There's an interesting postscript to this story. Quite a few people made the same comment I did about the discrepancy between what DIA promised in 1992 and what it was delivering in 2006. This moved the airport's spokesman, Chuck Cannon, to say 'he would like to choke the person who came up with that term [being an all-weather airport]'.
Who exactly was the airport's spokesman in 1992? A reporter at Denver's Rocky Mountain News did some research to find out that it was, ummmm, a certain Chuck Cannon.
I've written a couple of times about an innovative new website, Farecast. This site predicts whether an airfare is likely to increase or decrease, helping you decide if you should buy a ticket now or wait until (if!) the fare drops.
They've added a new feature. You can buy a guarantee from them to protect against a fare increasing. Currently costing only $3, the guarantee protects you for one week and locks you into the fare you are protecting, if the fare rises. This guarantee feature is, of course, only available on fares that are projected to drop in price or stay steady.
This is a great way to cover your bets for only a small sum, giving you a week during which you 'can't lose' with the airfare you are protecting, and an amazingly innovative idea.
And now to switch from clever ideas to stupid ideas. Possibly the stupidest thing a person can do these days is take travelers' checks with them when traveling internationally. With the growth of credit card ownership and acceptance, and the almost ubiquitous presence of ATMs for dispensing cash, there's little or no need for travelers' checks, and there are, in addition, two major downsides to having them.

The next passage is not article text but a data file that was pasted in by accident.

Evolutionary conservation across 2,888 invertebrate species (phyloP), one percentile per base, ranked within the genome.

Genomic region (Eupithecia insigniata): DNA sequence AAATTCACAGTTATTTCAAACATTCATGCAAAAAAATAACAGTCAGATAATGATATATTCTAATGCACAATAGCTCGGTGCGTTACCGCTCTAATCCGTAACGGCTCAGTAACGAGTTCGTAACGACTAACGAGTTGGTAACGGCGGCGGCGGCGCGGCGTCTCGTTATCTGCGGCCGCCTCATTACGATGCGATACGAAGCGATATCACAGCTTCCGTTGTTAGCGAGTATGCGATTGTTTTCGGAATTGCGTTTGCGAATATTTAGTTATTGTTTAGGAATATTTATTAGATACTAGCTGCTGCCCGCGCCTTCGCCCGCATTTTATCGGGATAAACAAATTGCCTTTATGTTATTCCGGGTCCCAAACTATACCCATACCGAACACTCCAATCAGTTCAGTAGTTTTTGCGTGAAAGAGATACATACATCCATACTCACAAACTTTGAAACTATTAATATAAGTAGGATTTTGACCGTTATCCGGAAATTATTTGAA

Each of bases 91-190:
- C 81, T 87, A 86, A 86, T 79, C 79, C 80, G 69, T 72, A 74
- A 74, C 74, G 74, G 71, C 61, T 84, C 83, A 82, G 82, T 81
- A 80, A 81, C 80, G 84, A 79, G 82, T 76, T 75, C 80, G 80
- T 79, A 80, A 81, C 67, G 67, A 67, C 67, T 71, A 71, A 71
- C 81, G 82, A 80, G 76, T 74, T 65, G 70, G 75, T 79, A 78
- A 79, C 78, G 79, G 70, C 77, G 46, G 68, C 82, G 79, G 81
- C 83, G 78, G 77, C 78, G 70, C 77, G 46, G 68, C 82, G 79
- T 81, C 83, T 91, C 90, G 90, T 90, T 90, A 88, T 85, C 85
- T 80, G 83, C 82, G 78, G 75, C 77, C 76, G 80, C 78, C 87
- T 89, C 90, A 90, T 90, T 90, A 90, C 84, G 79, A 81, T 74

The first is that, contrary to what you might expect, many stores refuse to accept travelers' checks, and the less mainstream the country and smaller the city or town, the harder it will be to find anyone who'll take your travelers' checks. Never mind about the elaborate procedure and alleged protection of countersigning them and showing your passport, or anything else. Many stores simply refuse to accept them.
The surprising second reason to avoid travelers' checks is because travelers' checks may not give you any added protection if you lose them. Read this horror story about American Express' perfidy when it came to helping a man who had $9500 of travelers checks destroyed in a fire.
If you can't rely on stores accepting your travelers' checks, and you can't rely on the issuer replacing them if they are lost/stolen/destroyed, why would you ever choose to get any? As I said, one of the stupidest things you can do these days is to buy travelers' checks.